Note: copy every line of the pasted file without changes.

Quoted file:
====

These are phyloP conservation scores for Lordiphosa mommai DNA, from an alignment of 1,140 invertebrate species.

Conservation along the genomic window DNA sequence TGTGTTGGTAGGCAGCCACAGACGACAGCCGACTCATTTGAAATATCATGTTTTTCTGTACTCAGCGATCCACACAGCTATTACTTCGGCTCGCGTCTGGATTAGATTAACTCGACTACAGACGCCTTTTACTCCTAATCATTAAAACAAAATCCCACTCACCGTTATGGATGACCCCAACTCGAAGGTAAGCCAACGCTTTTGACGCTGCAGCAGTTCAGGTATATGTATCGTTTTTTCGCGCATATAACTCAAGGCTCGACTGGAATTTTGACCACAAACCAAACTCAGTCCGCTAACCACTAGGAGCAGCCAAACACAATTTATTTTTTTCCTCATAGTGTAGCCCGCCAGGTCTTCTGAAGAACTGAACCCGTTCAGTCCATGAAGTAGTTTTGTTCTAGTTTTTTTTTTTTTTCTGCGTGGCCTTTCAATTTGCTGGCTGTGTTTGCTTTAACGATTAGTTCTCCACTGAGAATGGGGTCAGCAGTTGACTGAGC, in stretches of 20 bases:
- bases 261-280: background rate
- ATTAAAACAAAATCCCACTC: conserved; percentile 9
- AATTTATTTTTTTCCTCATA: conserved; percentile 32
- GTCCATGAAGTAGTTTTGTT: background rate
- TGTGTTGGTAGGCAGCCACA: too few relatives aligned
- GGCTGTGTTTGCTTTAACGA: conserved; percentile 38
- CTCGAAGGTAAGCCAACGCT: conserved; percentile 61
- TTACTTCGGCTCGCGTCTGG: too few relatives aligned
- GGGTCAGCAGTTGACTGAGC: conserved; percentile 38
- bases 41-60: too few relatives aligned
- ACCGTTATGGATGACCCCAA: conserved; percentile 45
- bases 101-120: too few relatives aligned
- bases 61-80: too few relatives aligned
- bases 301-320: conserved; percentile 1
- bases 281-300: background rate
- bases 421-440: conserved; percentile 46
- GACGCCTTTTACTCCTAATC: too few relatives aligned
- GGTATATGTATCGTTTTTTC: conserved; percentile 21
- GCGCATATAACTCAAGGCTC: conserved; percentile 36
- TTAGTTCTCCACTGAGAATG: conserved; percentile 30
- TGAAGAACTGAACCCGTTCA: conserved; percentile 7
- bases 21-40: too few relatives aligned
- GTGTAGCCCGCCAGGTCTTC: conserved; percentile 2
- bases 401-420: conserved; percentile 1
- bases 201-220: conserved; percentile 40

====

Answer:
These are phyloP conservation scores for Lordiphosa mommai DNA, from an alignment of 1,140 invertebrate species.

Conservation along the genomic window DNA sequence TGTGTTGGTAGGCAGCCACAGACGACAGCCGACTCATTTGAAATATCATGTTTTTCTGTACTCAGCGATCCACACAGCTATTACTTCGGCTCGCGTCTGGATTAGATTAACTCGACTACAGACGCCTTTTACTCCTAATCATTAAAACAAAATCCCACTCACCGTTATGGATGACCCCAACTCGAAGGTAAGCCAACGCTTTTGACGCTGCAGCAGTTCAGGTATATGTATCGTTTTTTCGCGCATATAACTCAAGGCTCGACTGGAATTTTGACCACAAACCAAACTCAGTCCGCTAACCACTAGGAGCAGCCAAACACAATTTATTTTTTTCCTCATAGTGTAGCCCGCCAGGTCTTCTGAAGAACTGAACCCGTTCAGTCCATGAAGTAGTTTTGTTCTAGTTTTTTTTTTTTTTCTGCGTGGCCTTTCAATTTGCTGGCTGTGTTTGCTTTAACGATTAGTTCTCCACTGAGAATGGGGTCAGCAGTTGACTGAGC, in stretches of 20 bases:
- bases 261-280: background rate
- ATTAAAACAAAATCCCACTC: conserved; percentile 9
- AATTTATTTTTTTCCTCATA: conserved; percentile 32
- GTCCATGAAGTAGTTTTGTT: background rate
- TGTGTTGGTAGGCAGCCACA: too few relatives aligned
- GGCTGTGTTTGCTTTAACGA: conserved; percentile 38
- CTCGAAGGTAAGCCAACGCT: conserved; percentile 61
- TTACTTCGGCTCGCGTCTGG: too few relatives aligned
- GGGTCAGCAGTTGACTGAGC: conserved; percentile 38
- bases 41-60: too few relatives aligned
- ACCGTTATGGATGACCCCAA: conserved; percentile 45
- bases 101-120: too few relatives aligned
- bases 61-80: too few relatives aligned
- bases 301-320: conserved; percentile 1
- bases 281-300: background rate
- bases 421-440: conserved; percentile 46
- GACGCCTTTTACTCCTAATC: too few relatives aligned
- GGTATATGTATCGTTTTTTC: conserved; percentile 21
- GCGCATATAACTCAAGGCTC: conserved; percentile 36
- TTAGTTCTCCACTGAGAATG: conserved; percentile 30
- TGAAGAACTGAACCCGTTCA: conserved; percentile 7
- bases 21-40: too few relatives aligned
- GTGTAGCCCGCCAGGTCTTC: conserved; percentile 2
- bases 401-420: conserved; percentile 1
- bases 201-220: conserved; percentile 40